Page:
25 Years Ago
In past columns we have seen how Sanpedranos dealt with the problems of some animals that became pests. We have seen the bottle with a hole in the lid to catch house flies. Then we used the smoke buckets to drive away the bothersome mosquitoes. Well, have you ever thought that pigeons can become pests too.
My grandfather used to say, “The mosquitoes deserve to live too.” And my father used to say, “How can such a tiny animal like a mosquito bother you?” But the real problem is not the mosquito. When you slap and kill one, ten others come to you. Got the point? The point is that we have always had problems with mosquitoes, even 25 years ago when we had no fogger, insecticide sprays, aerial spraying, and not even a town council to complain to or about.
Either the people of old days were made of good material, their genes were early death proof, or they had some fine secret that really worked, but the people of old lived quite some more years than our present generation. And my point is that they used to do quite a lot of the very same things doctors will tell us today not to do. So what exactly gave them that early death immunity?
In our present day San Pedro we speak a lot of Spanglish which is basically a lot of Spanish with some English words mixed into it. The reason for Spanglish is that we are living in a Spanish-speaking community influenced a lot by an English speaking environment such as television, radio, newspapers, education and street talk. So for us it is natural to say, “Quiero huevo con bacon”, (bacon being the English word for tocino).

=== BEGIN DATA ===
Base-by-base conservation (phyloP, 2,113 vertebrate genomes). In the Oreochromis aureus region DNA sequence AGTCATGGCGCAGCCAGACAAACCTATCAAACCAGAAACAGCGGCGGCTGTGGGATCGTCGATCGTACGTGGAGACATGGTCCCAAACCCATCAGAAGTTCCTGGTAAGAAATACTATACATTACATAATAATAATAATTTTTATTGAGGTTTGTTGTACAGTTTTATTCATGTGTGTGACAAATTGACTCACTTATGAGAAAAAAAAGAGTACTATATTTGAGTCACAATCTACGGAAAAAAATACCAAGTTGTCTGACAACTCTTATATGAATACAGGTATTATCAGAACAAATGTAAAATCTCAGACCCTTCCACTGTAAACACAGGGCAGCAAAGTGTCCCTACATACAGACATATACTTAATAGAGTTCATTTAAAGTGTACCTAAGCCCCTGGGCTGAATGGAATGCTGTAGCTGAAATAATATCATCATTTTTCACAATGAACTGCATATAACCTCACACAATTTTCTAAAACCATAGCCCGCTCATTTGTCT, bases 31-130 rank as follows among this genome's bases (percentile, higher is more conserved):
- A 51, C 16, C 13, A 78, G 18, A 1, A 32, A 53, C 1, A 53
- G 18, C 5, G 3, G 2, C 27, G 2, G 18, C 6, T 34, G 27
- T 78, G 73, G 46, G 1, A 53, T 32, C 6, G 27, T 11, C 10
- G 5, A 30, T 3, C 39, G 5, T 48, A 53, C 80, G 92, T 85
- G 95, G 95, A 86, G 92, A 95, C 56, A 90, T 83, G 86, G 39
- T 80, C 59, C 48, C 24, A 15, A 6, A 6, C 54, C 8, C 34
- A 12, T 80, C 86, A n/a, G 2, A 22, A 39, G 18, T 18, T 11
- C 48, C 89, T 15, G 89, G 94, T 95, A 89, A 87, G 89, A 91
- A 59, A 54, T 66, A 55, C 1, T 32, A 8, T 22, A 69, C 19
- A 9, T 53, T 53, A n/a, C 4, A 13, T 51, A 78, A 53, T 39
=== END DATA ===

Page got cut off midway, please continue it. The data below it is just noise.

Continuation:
This is the graduation season, the month of June. Back in time there was no graduations in San Pedro, even though we had one R.C. School with about 125 students and one Adventist school with about ten students. Some boys and girls never made it to Standard VI, the last year in primary education. But they were required by law to stay in school until they were fourteen years of age.
Make no mistake, if there is a fire you are bound to know when the fire truck with its siren flies by. And in other cities you know the different calls of the ambulance, fire truck or ice cream vendor. And so it was twenty five years ago in San Pedro when there was none of the above, nor radio, television nor even electricity.
The other day there was one single housefly inside the house after we had hashed some shark meat. It is the baby shark incidentally, called “cazon” by the local fishermen. Whenever you fry fish, it tends to attract a lot of flies. So I asked my wife for the swatter before she got into a frenzy trying to kill a little fly. And thus I remember how we dealt with flies 25 years ago when we did not have any Baygon, Sheltox, Raid, or any of those insecticides.
This new discovery a sink hole that came about just at the time of the earthquake has many people associating a sink hole to a “cenote”. A “cenote” is a depression in the ground communicating with a subterranean passage (especially in limestone) and formed by collapse of a large cave or a large chamber in a cave. And did you know that we have many “cenotes” on Ambergris Caye? If this hole is on land it is called a cenote.
Fisherman lies, they used to call them. Ever wondered why? Because the fish that got away was usually the largest fish of the day’s expedition. The fisherman would never acknowledge his lack of expertise as the reason why the fish got away. No. it was always that the fish was so very large that it burst the line. Or the fish was so big that it put up a terrific fight until he had to let it loose.
Part two of the Embarcaderos will take us from the garbage dump sites to the toilets over the lagoon.